Scientists recreate space radiation in the lab

"Space radiation is a danger to satellite electronics as well as manned space travel," said physicist Bernhard Hidding.
By Brooks Hays  |  May 9, 2017 at 3:35 PM
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May 9 (UPI) -- Researchers in Europe have replicated space radiation in the lab. The breakthrough will enable efforts to better protect astronauts and scientific instruments in space. Scientists created the man-made space radiation using laser-plasma-based accelerators.

Proof-of-concept tests were conducted in the laboratories of several European research universities. The research -- detailed in the journal Scientific Reports -- was funded by the European Space Agency.

"Space radiation is a danger to satellite electronics as well as manned space travel," Bernhard Hidding, a professor of physics at the University of Strathclyde, said in a news release. "Earth's magnetic core shields us from dangerous particles but space has no such protection."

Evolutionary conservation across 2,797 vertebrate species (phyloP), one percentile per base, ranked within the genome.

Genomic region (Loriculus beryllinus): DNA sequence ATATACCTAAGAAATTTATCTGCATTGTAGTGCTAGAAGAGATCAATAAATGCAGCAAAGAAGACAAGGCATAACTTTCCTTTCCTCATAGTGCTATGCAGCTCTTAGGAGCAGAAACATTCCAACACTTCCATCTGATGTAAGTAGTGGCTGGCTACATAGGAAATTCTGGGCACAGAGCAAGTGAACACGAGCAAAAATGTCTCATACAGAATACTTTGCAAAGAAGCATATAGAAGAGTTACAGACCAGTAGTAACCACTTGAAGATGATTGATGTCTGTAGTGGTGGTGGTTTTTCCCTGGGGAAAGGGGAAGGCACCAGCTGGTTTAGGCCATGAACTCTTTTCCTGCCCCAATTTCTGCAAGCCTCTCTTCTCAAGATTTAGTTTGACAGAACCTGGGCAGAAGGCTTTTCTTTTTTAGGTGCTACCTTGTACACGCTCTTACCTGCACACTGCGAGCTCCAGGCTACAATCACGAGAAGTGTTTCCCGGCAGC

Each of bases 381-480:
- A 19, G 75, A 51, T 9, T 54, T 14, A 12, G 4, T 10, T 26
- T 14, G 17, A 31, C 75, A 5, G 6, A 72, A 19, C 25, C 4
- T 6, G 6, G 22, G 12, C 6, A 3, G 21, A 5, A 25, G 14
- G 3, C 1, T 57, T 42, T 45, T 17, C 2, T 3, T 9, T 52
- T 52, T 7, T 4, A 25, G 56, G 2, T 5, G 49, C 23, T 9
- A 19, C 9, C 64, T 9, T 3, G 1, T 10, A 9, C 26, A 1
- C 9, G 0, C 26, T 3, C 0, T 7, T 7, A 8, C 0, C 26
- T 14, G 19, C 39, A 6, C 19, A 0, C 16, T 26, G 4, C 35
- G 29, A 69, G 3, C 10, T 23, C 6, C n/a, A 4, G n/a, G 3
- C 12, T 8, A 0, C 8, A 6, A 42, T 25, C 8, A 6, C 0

Testing radiation-protection technologies in space is difficult and expensive, but most radiation-generation devices used in the lab produce an energy distribution unlike the radiation traveling through space.

"By using laser-plasma-accelerators, however, we were able to produce particle flux which more closely resembled conditions in space," Hidding said.

As laser-plasma accelerator technology improves, researchers expect to recreate conditions present within the radiation belts surrounding distant planets like Jupiter and Saturn.

"These planets have much stronger magnetic fields, generating far higher energy electrons than that of Earth," Hidding said, "but exploratory missions in these harsh radiation environments have a high scientific priority, such as investigating the possibility of water on the Jupiter moon Io."

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